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School of Law

Open textured legislation in the times of Covid-19: 'reasonable excuse’ and legal certainty'

This blog examines the problems that can arise when Parliament chooses to regulate conduct in an open-textured manner

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Green Park, London, 2015. Image by Lisa DiAntonio from Pixabay

Author: Rudi Fortson QC, Visiting Professor of Law, Queen Mary University of London; Barrister at 25 Bedford Row, London

The heated public debate over whether or not a senior political adviser “broke the rules” under the Health Protection (Coronavirus, Restrictions) (England) Regulations 2020 (SI 2020/350)) is a powerful example of the problems that can arise when Parliament chooses to regulate conduct in an open-textured manner and creates offences the elements of which include expressions such as “reasonable excuse” where the boundaries of blame are not fixed by law or by generally accepted standards.

Without an appreciation of what the regulations actually provide, it is perhaps understandable that some people have complained of being “taken for mugs” when – as they see it – rules are being interpreted generously for some persons but narrowly and prescriptively for everyone else. However, allegations and opinions that someone has “broken the rules” need to be voiced with care. Other than in cases where a person admits their guilt, it is the court that will be the ultimate arbiter of whether or not an offence has been committed under the 2020 regulations.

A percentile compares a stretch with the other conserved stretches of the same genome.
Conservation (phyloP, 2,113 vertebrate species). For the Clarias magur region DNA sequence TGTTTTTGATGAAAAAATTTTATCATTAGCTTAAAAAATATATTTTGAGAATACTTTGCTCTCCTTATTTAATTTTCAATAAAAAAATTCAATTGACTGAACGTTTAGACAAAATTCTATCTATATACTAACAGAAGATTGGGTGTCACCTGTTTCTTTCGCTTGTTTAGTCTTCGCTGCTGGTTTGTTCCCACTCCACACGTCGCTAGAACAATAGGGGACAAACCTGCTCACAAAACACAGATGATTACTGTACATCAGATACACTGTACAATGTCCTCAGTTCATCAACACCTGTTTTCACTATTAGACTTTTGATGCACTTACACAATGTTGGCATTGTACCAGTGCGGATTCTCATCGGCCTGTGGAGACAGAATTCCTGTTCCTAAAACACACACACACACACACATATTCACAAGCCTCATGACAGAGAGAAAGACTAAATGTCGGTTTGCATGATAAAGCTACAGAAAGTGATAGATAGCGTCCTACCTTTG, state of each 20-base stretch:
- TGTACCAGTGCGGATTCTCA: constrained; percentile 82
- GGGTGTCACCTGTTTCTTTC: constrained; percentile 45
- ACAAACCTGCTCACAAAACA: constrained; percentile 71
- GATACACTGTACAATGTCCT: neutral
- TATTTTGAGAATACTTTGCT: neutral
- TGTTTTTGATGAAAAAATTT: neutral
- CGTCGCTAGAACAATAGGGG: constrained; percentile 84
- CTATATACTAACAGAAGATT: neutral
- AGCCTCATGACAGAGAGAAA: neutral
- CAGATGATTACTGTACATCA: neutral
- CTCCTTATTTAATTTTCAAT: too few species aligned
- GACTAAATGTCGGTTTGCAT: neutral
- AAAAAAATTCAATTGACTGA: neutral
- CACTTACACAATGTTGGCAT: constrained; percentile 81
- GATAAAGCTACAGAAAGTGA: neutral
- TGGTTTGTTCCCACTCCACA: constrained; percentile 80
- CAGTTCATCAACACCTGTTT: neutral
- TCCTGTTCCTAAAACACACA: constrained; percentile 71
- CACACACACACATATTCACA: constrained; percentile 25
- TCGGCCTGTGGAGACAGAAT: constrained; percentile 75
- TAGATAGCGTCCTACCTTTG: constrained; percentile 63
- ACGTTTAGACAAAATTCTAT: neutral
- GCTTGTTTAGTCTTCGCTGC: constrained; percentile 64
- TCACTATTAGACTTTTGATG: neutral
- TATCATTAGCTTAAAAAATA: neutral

The regulations came into force on 26 March, revoking SI 2020/327 which had required specified businesses to close on 21 March. The latter came into force at speed: two days before the Instrument was laid before Parliament.

Between 26 March and 1 June, regulation 6(1) provided that “no person may leave or be outside of the place where they are living without reasonable excuse”. A contravention of that requirement was an offence (reg. 9). The words “or be outside of” had been inserted by reg. 2(4)(a), SI 2020/447 (in force from 22 April) as a clarifying provision.

Most members of the public knew that they were legally ‘permitted’ to seek medical assistance, or to go to work when it was not possible to work from home (reg.6). But few people probably realised that the category of “reasonable excuse[s]” (in reg.6(2)) is not closed. Accordingly, it was open to anyone to establish a reasonable excuse for needing to leave their home notwithstanding that their circumstances were not specifically described in the regulations.

But there is a twist. The regulations made it an offence for a person to fail to comply with a constable’s direction to return home if the direction was a necessary and proportionate means of ensuring compliance with regulation 6(1) (regs.9, 8(3), (8)). In this situation, the constable had to consider whether the person’s circumstances constituted a “reasonable excuse” or not.